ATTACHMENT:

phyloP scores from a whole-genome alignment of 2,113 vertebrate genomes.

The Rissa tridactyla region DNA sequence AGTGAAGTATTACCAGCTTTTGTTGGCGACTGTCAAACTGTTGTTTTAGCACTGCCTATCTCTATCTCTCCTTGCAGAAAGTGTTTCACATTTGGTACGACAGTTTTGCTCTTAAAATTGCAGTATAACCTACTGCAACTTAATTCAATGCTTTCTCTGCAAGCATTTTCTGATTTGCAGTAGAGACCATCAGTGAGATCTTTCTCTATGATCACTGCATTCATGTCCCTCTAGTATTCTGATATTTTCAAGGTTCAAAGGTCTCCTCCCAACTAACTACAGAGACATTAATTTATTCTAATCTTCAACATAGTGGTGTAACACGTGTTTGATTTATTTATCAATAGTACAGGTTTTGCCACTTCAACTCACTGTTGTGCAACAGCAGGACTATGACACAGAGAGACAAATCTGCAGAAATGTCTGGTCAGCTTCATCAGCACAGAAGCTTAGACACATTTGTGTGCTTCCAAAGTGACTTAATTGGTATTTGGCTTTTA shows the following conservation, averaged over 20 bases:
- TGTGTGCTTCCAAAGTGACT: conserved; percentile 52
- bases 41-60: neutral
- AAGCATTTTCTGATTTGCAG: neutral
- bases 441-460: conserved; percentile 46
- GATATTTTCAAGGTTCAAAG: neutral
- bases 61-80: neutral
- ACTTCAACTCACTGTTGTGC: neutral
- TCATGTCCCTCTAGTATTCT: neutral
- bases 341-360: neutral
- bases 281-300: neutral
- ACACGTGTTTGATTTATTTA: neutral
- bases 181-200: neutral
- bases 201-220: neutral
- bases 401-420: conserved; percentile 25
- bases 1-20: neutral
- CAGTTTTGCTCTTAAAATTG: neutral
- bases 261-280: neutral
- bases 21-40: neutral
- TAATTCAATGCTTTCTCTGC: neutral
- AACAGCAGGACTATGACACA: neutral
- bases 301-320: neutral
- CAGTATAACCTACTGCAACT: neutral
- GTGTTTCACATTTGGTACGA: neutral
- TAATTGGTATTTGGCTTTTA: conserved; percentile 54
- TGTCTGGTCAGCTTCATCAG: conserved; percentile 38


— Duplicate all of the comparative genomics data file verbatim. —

phyloP scores from a whole-genome alignment of 2,113 vertebrate genomes.

The Rissa tridactyla region DNA sequence AGTGAAGTATTACCAGCTTTTGTTGGCGACTGTCAAACTGTTGTTTTAGCACTGCCTATCTCTATCTCTCCTTGCAGAAAGTGTTTCACATTTGGTACGACAGTTTTGCTCTTAAAATTGCAGTATAACCTACTGCAACTTAATTCAATGCTTTCTCTGCAAGCATTTTCTGATTTGCAGTAGAGACCATCAGTGAGATCTTTCTCTATGATCACTGCATTCATGTCCCTCTAGTATTCTGATATTTTCAAGGTTCAAAGGTCTCCTCCCAACTAACTACAGAGACATTAATTTATTCTAATCTTCAACATAGTGGTGTAACACGTGTTTGATTTATTTATCAATAGTACAGGTTTTGCCACTTCAACTCACTGTTGTGCAACAGCAGGACTATGACACAGAGAGACAAATCTGCAGAAATGTCTGGTCAGCTTCATCAGCACAGAAGCTTAGACACATTTGTGTGCTTCCAAAGTGACTTAATTGGTATTTGGCTTTTA shows the following conservation, averaged over 20 bases:
- TGTGTGCTTCCAAAGTGACT: conserved; percentile 52
- bases 41-60: neutral
- AAGCATTTTCTGATTTGCAG: neutral
- bases 441-460: conserved; percentile 46
- GATATTTTCAAGGTTCAAAG: neutral
- bases 61-80: neutral
- ACTTCAACTCACTGTTGTGC: neutral
- TCATGTCCCTCTAGTATTCT: neutral
- bases 341-360: neutral
- bases 281-300: neutral
- ACACGTGTTTGATTTATTTA: neutral
- bases 181-200: neutral
- bases 201-220: neutral
- bases 401-420: conserved; percentile 25
- bases 1-20: neutral
- CAGTTTTGCTCTTAAAATTG: neutral
- bases 261-280: neutral
- bases 21-40: neutral
- TAATTCAATGCTTTCTCTGC: neutral
- AACAGCAGGACTATGACACA: neutral
- bases 301-320: neutral
- CAGTATAACCTACTGCAACT: neutral
- GTGTTTCACATTTGGTACGA: neutral
- TAATTGGTATTTGGCTTTTA: conserved; percentile 54
- TGTCTGGTCAGCTTCATCAG: conserved; percentile 38